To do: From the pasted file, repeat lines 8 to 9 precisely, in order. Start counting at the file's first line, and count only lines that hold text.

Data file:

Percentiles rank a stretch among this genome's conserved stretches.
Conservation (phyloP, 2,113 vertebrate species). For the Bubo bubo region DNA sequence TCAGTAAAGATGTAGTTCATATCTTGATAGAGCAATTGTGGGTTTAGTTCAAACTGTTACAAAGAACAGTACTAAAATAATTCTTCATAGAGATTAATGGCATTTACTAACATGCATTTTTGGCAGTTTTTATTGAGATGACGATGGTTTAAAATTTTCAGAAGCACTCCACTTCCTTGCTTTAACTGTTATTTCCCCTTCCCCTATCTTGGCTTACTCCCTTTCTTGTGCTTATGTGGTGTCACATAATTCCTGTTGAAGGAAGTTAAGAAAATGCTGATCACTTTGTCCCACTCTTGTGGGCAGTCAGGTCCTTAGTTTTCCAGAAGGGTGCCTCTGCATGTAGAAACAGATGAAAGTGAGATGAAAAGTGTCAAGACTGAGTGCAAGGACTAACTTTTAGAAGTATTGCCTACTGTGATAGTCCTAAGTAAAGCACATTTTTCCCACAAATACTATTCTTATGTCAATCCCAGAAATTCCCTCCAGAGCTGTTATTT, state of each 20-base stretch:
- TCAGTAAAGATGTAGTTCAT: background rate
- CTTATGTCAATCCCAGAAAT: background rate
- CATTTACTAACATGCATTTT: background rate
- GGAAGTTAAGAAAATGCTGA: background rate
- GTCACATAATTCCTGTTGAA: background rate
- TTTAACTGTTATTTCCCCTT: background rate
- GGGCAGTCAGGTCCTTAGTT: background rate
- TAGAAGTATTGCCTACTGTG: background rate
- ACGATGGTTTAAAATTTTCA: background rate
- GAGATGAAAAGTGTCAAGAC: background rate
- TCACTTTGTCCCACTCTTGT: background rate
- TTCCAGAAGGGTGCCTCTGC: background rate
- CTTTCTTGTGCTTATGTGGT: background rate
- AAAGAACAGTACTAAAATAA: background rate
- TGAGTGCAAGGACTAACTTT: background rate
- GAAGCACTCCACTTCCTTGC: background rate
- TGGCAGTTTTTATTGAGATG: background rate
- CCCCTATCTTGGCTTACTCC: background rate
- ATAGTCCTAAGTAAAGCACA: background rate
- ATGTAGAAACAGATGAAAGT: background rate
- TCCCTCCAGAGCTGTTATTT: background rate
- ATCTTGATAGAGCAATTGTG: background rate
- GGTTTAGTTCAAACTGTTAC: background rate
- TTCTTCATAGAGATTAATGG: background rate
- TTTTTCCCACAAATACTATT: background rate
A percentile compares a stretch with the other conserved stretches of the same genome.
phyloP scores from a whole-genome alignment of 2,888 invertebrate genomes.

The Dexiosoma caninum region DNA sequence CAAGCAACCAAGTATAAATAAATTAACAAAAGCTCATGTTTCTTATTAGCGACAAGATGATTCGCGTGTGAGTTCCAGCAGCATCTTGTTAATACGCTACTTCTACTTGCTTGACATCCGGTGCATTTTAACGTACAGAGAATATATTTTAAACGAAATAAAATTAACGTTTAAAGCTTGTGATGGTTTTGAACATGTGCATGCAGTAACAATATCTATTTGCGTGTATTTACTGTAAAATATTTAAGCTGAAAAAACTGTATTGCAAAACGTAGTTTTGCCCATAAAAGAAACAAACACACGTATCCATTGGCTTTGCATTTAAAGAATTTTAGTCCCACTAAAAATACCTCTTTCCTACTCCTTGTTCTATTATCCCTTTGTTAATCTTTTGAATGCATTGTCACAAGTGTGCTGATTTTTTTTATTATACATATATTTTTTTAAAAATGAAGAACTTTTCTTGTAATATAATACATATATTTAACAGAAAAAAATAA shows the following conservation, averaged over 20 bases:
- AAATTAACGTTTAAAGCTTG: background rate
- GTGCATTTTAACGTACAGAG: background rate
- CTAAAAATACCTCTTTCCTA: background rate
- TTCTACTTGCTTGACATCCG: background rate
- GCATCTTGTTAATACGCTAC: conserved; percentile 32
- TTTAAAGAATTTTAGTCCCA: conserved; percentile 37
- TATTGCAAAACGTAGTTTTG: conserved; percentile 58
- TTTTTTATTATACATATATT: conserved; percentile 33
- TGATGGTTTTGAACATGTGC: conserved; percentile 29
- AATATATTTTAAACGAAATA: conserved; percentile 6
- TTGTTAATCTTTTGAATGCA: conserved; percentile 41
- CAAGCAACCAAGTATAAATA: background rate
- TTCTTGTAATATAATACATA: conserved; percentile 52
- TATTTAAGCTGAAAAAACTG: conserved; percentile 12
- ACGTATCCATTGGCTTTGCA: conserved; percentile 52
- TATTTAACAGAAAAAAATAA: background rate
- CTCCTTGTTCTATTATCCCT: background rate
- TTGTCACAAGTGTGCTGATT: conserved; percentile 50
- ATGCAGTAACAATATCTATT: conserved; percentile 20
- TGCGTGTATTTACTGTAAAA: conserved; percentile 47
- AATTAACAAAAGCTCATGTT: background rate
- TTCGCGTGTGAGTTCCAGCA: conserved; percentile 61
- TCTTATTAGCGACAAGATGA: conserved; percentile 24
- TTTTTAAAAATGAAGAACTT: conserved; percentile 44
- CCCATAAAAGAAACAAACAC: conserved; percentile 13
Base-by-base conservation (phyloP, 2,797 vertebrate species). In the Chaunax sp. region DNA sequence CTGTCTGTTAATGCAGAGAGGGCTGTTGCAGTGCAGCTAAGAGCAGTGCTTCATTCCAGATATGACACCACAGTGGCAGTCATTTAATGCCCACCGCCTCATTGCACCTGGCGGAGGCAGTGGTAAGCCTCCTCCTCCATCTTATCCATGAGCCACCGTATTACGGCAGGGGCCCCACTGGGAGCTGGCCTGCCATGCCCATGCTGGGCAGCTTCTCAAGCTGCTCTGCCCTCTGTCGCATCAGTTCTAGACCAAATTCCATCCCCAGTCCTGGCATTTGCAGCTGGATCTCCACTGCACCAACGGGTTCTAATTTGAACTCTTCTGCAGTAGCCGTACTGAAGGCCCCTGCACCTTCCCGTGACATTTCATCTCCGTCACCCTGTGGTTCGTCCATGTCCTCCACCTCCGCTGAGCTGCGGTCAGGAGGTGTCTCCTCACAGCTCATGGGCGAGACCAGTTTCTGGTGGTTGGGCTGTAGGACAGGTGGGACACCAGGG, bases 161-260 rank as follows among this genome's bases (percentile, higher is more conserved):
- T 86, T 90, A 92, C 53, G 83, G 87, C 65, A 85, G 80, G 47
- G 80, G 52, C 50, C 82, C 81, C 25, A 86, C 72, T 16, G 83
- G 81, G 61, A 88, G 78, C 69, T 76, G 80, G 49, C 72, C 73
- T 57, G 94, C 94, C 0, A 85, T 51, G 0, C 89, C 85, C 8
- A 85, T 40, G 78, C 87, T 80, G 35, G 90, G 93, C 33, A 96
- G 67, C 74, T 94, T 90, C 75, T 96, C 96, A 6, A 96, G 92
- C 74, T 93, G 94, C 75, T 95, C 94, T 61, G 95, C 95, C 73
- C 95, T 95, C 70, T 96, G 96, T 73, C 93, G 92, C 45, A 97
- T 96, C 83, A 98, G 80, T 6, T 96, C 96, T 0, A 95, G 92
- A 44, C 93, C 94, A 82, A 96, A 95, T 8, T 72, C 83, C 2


- TTTAACTGTTATTTCCCCTT: background rate
- GGGCAGTCAGGTCCTTAGTT: background rate